SECURELEVEL(7)         Miscellaneous Information Manual         SECURELEVEL(7)


     securelevel - securelevel and its effects


     The OpenBSD kernel provides four levels of system security:

     -1 Permanently insecure mode
           -   init(8) will not attempt to raise the securelevel
           -   may only be set with sysctl(8) while the system is insecure
           -   otherwise identical to securelevel 0

      0 Insecure mode
           -   used during bootstrapping and while the system is single-user
           -   all devices may be read or written subject to their permissions
           -   system file flags may be cleared with chflags(2)

      1 Secure mode
           -   default mode when system is multi-user
           -   securelevel may no longer be lowered except by init
           -   /dev/mem and /dev/kmem cannot be opened
           -   raw disk devices of mounted file systems are read-only
           -   system immutable and append-only file flags may not be removed
           -   the fs.posix.setuid, hw.allowpowerdown, kern.allowkmem,
               net.inet.ip.sourceroute, and machdep.kbdreset sysctl(8)
               variables may not be changed
           -   the ddb.console, ddb.panic, and machdep.allowaperture sysctl(8)
               variables may not be raised
           -   gpioctl(8) may only access GPIO pins configured at system

      2 Highly secure mode
           -   all effects of securelevel 1
           -   raw disk devices are always read-only whether mounted or not
           -   settimeofday(2) and clock_settime(2) may not set the time
               backwards or close to overflow
           -   pf(4) filter and NAT rules may not be altered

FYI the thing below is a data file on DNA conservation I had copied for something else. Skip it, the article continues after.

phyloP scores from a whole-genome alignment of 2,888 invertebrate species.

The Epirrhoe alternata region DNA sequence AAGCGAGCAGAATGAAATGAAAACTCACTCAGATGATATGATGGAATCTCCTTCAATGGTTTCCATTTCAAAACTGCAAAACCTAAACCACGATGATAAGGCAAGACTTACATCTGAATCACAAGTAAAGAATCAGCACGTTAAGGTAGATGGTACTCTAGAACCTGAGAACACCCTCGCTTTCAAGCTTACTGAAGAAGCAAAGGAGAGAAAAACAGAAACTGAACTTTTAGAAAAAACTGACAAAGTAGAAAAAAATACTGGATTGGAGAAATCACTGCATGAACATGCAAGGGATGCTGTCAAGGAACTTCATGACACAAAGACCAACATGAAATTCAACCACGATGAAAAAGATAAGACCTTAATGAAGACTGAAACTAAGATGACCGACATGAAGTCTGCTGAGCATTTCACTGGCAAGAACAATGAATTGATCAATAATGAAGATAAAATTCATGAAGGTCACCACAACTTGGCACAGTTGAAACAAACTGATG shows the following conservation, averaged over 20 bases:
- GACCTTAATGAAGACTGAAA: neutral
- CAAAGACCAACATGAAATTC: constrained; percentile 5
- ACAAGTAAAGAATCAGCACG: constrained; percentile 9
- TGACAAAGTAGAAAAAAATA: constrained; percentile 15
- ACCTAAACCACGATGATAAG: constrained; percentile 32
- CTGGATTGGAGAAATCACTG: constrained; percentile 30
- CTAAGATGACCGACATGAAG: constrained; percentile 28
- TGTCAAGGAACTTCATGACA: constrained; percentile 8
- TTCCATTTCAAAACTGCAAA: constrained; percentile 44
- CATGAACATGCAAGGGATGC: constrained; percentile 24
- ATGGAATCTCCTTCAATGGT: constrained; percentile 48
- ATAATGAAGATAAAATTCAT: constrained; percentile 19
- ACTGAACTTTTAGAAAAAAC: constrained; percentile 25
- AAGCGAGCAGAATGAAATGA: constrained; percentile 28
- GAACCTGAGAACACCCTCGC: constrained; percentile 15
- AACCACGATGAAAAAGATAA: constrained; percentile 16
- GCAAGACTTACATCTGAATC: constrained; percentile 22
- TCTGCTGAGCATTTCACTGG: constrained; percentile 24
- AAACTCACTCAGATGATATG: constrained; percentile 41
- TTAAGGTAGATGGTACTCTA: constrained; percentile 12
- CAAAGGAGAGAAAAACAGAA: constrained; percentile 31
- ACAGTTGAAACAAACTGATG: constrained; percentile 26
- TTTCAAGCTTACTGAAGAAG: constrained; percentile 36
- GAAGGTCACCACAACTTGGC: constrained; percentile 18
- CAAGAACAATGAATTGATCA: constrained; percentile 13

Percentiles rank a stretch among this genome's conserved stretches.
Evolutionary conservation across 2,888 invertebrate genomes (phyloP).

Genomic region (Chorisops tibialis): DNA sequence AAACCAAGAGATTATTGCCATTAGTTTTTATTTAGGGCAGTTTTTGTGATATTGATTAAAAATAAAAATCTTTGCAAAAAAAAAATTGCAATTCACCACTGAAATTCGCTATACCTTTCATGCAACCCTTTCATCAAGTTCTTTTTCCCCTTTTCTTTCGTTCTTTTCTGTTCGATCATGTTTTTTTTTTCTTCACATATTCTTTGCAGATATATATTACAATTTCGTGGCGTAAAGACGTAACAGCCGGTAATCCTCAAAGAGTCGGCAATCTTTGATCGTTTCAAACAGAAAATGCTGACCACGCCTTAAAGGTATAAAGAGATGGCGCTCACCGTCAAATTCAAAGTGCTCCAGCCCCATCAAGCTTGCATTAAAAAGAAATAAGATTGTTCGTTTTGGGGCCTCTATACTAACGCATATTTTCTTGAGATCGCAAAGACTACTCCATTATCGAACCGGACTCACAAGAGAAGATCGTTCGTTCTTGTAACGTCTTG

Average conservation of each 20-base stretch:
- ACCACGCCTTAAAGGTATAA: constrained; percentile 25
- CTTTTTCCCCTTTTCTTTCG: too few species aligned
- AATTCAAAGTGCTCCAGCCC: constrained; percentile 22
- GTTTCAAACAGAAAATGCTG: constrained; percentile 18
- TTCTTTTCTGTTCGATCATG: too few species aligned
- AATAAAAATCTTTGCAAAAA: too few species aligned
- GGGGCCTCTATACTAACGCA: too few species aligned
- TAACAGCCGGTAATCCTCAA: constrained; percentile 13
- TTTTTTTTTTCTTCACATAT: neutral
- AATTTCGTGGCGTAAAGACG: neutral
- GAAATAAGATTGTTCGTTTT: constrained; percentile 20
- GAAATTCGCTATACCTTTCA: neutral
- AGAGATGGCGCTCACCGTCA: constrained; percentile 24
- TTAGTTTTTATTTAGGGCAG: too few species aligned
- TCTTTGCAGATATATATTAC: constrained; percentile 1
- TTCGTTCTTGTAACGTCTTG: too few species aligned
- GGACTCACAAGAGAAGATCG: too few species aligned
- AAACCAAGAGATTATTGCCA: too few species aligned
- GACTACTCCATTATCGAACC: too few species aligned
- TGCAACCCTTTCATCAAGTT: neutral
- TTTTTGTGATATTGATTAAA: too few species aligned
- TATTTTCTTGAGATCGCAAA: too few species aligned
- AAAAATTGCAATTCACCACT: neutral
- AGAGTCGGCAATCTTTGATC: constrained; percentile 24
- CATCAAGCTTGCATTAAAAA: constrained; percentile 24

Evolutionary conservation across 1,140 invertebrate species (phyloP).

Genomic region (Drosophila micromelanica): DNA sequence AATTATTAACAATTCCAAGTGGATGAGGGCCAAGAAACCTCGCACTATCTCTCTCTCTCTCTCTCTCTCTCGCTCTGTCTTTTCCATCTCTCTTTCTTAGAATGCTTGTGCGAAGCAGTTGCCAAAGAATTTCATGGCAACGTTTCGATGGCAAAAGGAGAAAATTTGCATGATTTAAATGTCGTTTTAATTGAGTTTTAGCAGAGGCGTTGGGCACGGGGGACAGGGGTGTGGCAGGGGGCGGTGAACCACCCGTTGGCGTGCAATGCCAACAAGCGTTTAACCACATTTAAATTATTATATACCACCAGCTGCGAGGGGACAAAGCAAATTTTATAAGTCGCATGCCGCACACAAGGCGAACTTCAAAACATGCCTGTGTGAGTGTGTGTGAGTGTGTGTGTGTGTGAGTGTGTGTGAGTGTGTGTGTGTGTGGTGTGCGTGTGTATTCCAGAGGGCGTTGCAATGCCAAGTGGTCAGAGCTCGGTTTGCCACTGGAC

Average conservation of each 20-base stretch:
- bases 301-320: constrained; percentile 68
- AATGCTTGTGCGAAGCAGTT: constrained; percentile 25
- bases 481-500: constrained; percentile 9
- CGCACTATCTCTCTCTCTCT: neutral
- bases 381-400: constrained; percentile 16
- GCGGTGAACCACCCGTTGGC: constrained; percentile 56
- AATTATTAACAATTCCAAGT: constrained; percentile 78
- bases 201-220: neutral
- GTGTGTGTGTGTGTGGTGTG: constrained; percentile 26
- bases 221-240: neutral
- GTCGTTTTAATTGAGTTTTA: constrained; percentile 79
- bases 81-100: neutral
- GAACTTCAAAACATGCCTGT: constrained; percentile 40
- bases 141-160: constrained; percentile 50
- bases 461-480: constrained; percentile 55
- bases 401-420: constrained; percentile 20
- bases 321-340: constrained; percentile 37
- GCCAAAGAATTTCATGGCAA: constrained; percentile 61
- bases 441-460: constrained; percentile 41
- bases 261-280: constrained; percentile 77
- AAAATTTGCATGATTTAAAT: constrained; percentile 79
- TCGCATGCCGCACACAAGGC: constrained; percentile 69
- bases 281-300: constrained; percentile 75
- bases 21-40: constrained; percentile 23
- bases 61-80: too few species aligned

Securelevel provides convenient means of "locking down" a system to a
     degree suited to its environment.  It is normally set at boot by rc(8),
     or the superuser may raise securelevel at any time by modifying the
     kern.securelevel sysctl(8) variable.  However, only init(8) may lower it
     once the system has entered secure mode.

     Highly secure mode may seem Draconian, but is intended as a last line of
     defence should the superuser account be compromised.  Its effects
     preclude circumvention of file flags by direct modification of a raw disk
     device, or erasure of a file system by means of newfs(8).  Further, it
     can limit the potential damage of a compromised "firewall" by prohibiting
     the modification of packet filter rules.  Preventing the system clock
     from being set backwards aids in post-mortem analysis and helps ensure
     the integrity of logs.  Precision timekeeping is not affected because the
     clock may still be slowed.

     Because securelevel can be modified with the in-kernel debugger ddb(4), a
     convenient means of locking it off (if present) is provided at
     securelevels 1 and 2.  This is accomplished by setting ddb.console and
     ddb.panic to 0 with the sysctl(8) utility.


     /etc/rc.securelevel  commands that run before the security level changes


     init(8), rc(8), sysctl(8)


     The securelevel manual page first appeared in OpenBSD 2.6.


     The list of securelevel's effects may not be comprehensive.

OpenBSD 6.4                   September 12, 2017                   OpenBSD 6.4

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